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Mobile device use feeds card fraud in Asean region
Card fraud is rising in Asean countries, with the high use of mobile devices a contributing factor.
Card fraud rates are on the rise in Association of Southeast Asian Nations (Asean), mirroring a global trend, a study has found.
Users of smartphones and tablets in the region need to be educated on security.
Singapore has the sixth highest rate of card fraud globally and the third highest in Asia-Pacific, with 36% of credit, debit and prepaid card users having experienced unauthorised activity on their cards in the past five years. Indonesia has card fraud rates of 26% and Thailand 23%.
The 2016 study by ACI Worldwide surveyed 6,000 consumers across 20 countries, which included Singapore, Indonesia and Thailand.
There was a clear correlation between risky consumer behaviour and fraud, with the overall risk of fraud rising due to a global increase in smartphone and tablet use.
The reported suggested consumers need educating about risky behaviour, which includes leaving smartphones unlocked when not in use, shopping or banking online without security software, and responding to emails or calls that ask for banking information.
“The faster maturing markets, such as Thailand, Indonesia and India, tend to show greater levels of risky behaviour,” stated the report, claiming this may be attributed to less consumer education and experience with payment cards.
Mobile device use in Asean region drives up card fraud
- Singapore government will table new Cyber Security Bill in 2017 to strengthen its online defences.
- Banks in Singapore are rolling out biometric technology to improve customer services by speeding up the authentication process.
- Security is a rising concern in the Asean region, with fears fuelled by incidents such as the recent hacking incident in Manila.
In the Asean countries surveyed, over 20% of consumers banked or shopped online using computers without security software or on public computers.
Consumers in Thailand and Indonesia tend not to have strong broadband connections at home, so they rely on internet cafes when activities cannot be completed on a mobile device.
“Card fraud rates are on the rise in the majority of countries included in the survey,” said Ben Knieff, senior research analyst at Aite Group. “The data shows that consumer education and customer service remain a challenge for financial institutions globally, as risky behaviour has a direct correlation to experiencing fraud.”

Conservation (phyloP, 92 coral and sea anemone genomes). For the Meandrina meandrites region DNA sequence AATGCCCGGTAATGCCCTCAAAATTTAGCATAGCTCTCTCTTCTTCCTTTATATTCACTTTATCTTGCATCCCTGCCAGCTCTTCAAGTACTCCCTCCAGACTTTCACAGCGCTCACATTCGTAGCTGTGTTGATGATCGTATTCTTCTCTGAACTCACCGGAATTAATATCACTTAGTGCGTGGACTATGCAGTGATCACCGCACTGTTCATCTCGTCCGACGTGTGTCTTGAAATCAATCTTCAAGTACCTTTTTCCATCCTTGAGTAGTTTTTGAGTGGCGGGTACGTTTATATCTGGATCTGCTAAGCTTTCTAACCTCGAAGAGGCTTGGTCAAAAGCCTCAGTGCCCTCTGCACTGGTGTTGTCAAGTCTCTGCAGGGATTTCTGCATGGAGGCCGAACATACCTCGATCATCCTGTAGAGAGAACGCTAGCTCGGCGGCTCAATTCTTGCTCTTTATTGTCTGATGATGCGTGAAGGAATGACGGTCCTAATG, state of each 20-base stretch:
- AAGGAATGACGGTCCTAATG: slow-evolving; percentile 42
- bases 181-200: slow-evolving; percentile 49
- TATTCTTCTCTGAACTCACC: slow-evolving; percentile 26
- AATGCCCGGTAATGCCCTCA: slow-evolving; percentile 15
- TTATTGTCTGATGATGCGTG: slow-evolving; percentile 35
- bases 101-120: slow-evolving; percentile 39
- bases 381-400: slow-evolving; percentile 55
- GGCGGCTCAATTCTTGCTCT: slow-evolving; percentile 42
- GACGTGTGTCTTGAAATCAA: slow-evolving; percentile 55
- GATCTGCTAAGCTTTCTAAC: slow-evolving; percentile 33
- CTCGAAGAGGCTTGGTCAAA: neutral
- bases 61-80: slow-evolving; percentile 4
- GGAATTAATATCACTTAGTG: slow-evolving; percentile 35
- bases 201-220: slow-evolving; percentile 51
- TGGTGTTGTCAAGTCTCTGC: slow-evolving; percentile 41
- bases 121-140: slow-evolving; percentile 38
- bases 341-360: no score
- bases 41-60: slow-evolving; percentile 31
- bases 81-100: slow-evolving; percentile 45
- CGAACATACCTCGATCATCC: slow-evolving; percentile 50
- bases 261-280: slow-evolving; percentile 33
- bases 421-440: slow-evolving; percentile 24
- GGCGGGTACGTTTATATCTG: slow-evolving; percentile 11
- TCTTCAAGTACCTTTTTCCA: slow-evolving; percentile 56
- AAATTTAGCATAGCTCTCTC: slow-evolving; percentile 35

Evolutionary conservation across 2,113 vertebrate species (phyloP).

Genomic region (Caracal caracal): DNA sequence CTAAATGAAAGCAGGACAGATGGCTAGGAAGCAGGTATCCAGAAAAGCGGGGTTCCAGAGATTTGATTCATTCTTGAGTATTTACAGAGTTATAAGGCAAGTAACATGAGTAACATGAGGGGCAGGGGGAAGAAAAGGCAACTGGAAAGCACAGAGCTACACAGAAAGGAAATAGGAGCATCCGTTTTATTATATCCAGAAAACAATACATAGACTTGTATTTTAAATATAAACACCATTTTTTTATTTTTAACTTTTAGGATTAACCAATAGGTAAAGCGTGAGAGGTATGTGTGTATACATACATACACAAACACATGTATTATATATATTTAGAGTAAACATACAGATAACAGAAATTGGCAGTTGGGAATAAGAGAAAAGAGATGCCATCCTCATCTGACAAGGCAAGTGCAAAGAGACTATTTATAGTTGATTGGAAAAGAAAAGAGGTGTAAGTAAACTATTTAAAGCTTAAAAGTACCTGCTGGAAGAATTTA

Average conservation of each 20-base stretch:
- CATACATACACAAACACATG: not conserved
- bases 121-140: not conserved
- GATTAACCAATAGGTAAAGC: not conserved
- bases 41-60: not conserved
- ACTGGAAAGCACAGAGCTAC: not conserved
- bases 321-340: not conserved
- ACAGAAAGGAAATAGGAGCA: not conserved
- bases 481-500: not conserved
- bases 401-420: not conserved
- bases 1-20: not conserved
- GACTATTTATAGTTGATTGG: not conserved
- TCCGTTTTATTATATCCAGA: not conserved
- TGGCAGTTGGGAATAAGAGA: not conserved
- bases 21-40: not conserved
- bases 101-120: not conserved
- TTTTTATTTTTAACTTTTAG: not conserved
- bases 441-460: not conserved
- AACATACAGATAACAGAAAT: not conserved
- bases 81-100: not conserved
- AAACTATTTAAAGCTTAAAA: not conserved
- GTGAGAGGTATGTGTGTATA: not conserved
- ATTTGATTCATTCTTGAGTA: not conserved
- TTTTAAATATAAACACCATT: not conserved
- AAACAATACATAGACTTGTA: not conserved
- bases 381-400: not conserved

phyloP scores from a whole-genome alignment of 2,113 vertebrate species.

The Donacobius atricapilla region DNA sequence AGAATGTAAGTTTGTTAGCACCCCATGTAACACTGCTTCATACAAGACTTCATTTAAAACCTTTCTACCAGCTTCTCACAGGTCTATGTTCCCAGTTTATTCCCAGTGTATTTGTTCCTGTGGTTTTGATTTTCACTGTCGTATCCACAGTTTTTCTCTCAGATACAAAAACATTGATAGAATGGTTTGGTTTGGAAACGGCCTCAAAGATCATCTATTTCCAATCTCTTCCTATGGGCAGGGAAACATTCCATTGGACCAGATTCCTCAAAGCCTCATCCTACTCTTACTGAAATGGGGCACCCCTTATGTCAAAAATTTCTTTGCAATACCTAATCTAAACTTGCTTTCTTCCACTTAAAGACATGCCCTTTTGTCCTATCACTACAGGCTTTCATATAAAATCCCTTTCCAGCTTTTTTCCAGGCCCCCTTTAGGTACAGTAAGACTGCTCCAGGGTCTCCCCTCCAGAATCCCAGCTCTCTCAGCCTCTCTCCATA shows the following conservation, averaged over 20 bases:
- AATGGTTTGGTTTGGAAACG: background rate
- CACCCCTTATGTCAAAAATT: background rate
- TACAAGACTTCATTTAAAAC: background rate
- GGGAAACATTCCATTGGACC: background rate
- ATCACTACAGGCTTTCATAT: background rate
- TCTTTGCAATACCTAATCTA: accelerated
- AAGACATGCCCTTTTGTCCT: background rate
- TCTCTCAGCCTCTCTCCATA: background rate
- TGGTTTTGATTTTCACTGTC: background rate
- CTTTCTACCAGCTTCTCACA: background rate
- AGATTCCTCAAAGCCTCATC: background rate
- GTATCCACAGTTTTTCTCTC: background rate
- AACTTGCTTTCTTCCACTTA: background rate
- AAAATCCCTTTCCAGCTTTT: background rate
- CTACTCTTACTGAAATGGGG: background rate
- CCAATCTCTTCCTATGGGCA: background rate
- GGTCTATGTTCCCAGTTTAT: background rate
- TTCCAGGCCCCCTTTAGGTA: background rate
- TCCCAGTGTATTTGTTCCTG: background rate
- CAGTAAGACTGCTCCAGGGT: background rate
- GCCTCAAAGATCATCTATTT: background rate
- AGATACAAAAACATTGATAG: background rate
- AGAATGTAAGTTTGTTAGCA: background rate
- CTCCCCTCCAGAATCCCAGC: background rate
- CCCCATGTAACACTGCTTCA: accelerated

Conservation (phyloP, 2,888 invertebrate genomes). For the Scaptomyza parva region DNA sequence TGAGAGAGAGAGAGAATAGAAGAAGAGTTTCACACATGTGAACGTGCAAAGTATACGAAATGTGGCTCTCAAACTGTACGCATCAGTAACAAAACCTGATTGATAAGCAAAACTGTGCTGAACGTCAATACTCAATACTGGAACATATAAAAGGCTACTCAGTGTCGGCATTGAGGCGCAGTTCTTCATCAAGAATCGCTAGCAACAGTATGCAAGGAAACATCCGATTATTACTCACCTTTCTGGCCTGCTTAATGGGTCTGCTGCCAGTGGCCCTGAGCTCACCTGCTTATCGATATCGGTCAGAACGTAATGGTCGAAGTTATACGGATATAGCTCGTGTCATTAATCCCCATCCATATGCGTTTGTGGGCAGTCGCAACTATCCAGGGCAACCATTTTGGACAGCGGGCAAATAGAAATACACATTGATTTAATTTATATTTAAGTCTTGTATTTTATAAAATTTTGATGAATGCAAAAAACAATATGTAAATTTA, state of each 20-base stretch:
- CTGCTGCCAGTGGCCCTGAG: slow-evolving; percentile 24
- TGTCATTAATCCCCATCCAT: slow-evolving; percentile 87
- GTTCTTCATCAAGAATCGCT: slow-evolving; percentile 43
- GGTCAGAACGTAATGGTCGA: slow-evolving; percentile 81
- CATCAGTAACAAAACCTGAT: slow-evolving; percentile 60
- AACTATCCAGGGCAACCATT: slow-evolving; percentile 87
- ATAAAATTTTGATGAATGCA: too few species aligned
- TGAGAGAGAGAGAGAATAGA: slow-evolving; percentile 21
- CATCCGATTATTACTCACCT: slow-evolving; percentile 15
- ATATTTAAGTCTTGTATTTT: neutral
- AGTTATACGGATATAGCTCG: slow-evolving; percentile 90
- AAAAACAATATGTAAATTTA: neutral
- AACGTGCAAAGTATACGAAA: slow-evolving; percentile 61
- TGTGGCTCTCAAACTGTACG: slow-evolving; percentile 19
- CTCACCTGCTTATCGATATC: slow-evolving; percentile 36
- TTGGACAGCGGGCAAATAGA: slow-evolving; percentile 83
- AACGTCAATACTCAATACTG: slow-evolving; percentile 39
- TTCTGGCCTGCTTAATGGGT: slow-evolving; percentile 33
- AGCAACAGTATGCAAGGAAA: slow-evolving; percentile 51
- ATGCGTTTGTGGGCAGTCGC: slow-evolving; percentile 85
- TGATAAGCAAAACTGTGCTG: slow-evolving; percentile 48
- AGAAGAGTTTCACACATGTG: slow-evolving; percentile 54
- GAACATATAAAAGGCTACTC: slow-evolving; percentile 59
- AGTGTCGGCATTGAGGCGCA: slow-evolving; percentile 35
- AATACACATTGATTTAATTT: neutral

Fraud means lost revenue
In the Asia-Pacific region, the proportion of consumers who received at least one replacement card after an attack ranged from 14% in Thailand to almost 34% in Singapore. This may be a reflection of targeted fraud attacks and data breaches aimed at more affluent regions such as Singapore.
Many consumers across the Asia-Pacific region used these replacement cards less than the original cards, however, with 36% of consumers in Singapore, 58% in Indonesia and 74% in Thailand opting to use cash or alternative payment methods over credit or debit cards following a card fraud incident.
This behaviour represents lost revenue for financial institutions, demonstrating consumers’ lack of confidence and an increasing availability of non-card-based payment options.
While risky and imprudent behaviour makes security more challenging to enforce, the digitisation of financial services inevitably exposes banks through a greater number of client touchpoints and greater exposure to risk, said Sui-Jon Ho, senior market analyst at IDC Financial Insights.
“Remote devices, be it client smartphones, remote ATMs or point of sale units, are all potential entry points for database breaches, yet the ecosystem of users continues to expand beyond what any single bank can feasibly control,” said Ho.
“As vehemently as banks attempt to mitigate such intrusions, it also falls to merchants and consumers themselves to safeguard their transactions.”
Other security threats include spoofing, pharming, phishing and ransomware – all part of a would-be hacker’s arsenal to illicitly attain personal card information.
“Such external threats are premeditated and instigate specific risky actions to a larger degree, rather than leveraging on consumers’ own carelessness,” said Ho.